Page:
Lemon balm leaf is another favourite that has been linked to relieving stress, reducing anxiety, boosting brain function and assisting with sleep. I often recommend it in supplements and tinctures to my clients and it’s also wonderfully soothing when drunk as herbal tea - especially now that we need more warming up as we approach Autumn.
Life Armour’s Drops of Balance contains some of these herbs in an effective yet gentle formula to help find your balance again. A sample of Drops of Balance is shipped with every sleep/wake-up order until the end of September!
Refresh and renew vital lifestyle habits
Here and now: Research has shown us that mindfulness meditation can reduce the symptoms of stress, anxiety and depression on a cellular and systemic level in our bodies. We know that chronic stress can tax both our immunity and our adrenal function, and when prolonged, it can drive more severe signs and symptoms like anxiety, depression, fatigue and sleep disturbance just to name a few. Meditation can work by switching off the emotional centre of the brain and encourage our brains to stay grounded where we are better able to engage the rational part of our brains, helping us make better decisions, balance our emotions, be more resilient to stress, and improve systemic stress biomarkers. Just 5-10 mins of meditation a day can make a huge impact on retraining your brain and body and there are so many accessible apps like Calm or Headpsace available to try.
Get your zzzz’s: Sleep is vital in maintaining physical and mental health and we have been reminded in recent months that quality sleep plays a huge part in a strong immune system to help our bodies fight off infection and disease. Poor sleep is so common with clients in my clinic, and has become a much bigger problem with the onset of the pandemic.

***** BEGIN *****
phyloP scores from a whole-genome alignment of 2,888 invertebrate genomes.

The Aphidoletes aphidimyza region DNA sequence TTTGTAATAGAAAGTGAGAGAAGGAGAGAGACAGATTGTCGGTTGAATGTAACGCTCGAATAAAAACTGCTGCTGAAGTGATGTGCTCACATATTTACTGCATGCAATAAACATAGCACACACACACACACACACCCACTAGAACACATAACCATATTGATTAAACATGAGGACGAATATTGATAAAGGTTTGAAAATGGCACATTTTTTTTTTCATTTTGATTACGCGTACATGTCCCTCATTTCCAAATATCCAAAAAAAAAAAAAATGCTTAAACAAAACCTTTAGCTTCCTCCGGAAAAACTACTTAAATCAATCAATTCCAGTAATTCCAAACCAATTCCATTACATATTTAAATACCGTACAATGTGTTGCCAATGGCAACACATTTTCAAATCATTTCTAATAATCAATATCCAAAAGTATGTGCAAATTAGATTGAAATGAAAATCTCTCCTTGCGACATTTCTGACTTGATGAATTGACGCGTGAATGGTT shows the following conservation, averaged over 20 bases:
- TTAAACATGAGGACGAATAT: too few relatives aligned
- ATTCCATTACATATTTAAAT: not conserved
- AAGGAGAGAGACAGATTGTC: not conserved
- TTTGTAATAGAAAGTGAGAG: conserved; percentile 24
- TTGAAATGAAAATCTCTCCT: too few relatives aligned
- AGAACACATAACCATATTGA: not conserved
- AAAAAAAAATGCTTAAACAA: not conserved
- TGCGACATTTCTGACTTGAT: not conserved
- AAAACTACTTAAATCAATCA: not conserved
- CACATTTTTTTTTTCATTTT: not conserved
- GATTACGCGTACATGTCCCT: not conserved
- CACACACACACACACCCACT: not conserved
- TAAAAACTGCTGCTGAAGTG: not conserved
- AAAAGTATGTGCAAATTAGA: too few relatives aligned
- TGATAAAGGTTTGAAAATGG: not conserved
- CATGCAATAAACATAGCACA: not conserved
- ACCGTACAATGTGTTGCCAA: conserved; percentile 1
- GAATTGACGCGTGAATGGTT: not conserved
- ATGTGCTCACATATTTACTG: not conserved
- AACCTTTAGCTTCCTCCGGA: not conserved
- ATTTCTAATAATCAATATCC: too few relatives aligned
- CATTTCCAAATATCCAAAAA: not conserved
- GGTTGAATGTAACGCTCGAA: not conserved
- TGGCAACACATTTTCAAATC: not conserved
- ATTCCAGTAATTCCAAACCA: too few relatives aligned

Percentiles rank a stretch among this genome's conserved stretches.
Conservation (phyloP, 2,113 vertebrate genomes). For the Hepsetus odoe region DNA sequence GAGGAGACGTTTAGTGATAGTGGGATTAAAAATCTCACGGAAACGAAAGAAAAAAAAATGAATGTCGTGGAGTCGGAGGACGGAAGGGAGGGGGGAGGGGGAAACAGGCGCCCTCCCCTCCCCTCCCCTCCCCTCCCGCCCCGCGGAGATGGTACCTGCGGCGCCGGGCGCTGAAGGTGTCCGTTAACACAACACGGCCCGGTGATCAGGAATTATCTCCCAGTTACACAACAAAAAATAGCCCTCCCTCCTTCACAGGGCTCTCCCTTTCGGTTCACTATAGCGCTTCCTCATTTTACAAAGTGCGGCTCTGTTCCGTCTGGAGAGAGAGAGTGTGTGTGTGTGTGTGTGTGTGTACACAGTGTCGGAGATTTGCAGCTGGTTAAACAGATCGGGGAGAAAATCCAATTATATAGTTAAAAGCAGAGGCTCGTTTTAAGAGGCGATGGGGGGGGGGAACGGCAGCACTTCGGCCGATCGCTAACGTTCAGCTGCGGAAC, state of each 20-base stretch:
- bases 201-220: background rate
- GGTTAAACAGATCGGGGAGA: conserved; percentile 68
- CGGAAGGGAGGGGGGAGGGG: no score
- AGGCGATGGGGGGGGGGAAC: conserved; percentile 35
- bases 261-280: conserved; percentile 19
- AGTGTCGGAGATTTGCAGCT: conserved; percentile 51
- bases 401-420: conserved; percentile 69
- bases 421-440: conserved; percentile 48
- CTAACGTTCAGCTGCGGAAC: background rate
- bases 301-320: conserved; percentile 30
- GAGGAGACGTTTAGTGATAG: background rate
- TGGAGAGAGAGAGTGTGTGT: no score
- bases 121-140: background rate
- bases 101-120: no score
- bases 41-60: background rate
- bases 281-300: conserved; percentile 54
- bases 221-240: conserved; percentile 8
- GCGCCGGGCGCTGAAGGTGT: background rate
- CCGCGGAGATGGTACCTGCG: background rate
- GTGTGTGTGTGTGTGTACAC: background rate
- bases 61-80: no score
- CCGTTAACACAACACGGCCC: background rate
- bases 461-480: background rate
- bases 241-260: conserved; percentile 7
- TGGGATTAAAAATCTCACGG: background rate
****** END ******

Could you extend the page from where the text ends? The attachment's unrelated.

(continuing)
Remember some the golden rules when it comes to sleep - I like to encourage my clients to find some natural light on waking to expose the eyes’ retina to, which helps regulate our circadian rhythm, can raise body temperature to normal (after a slight reduction during sleep), and may improve brain function & alertness—helping mood and vitality.
Lumie lights are a great hack that work so well for lots of my clients because no matter what season we’re in, Lumie sleep/wake-up ranges ranges mimic the light and colour of a real sunrise so when you open your eyes you feel properly awake and refreshed. This can help reset dysfunctional adrenal patterns, help regulate your sleep-wake cycle and has even been shown to boost mood, energy and productivity levels for the rest of the day.
If you’re finding it hard to nod off, I find magnesium works wonders to wind down for sleep - either via food sources like pumpkin seeds or almonds or in a body lotion or supplement. Remember to switch off blue-light emitting tech at least 1 hour before bed, and keep your phone out of your bedroom.
Movement: For some people, the change in season may make you feel more tired, but remember it’s so important to keep moving as maintaining an active lifestyle in the Autumn will strengthen your immunity and can mitigate the effects of stress. Listen to your body and do what feels right whether that’s hot & sweaty HIIT or restoring balance and replenishing energy with more restorative exercise like yoga, Tai Chi and pilates which are necessary to keep our bodies fluid and functional but latest studies show we should aim to move your body for a minimum of 40 mins each day to eliminate most health risks associated with sitting.
Sara Jackson is a naturopath, nutritionist, home cook and health writer.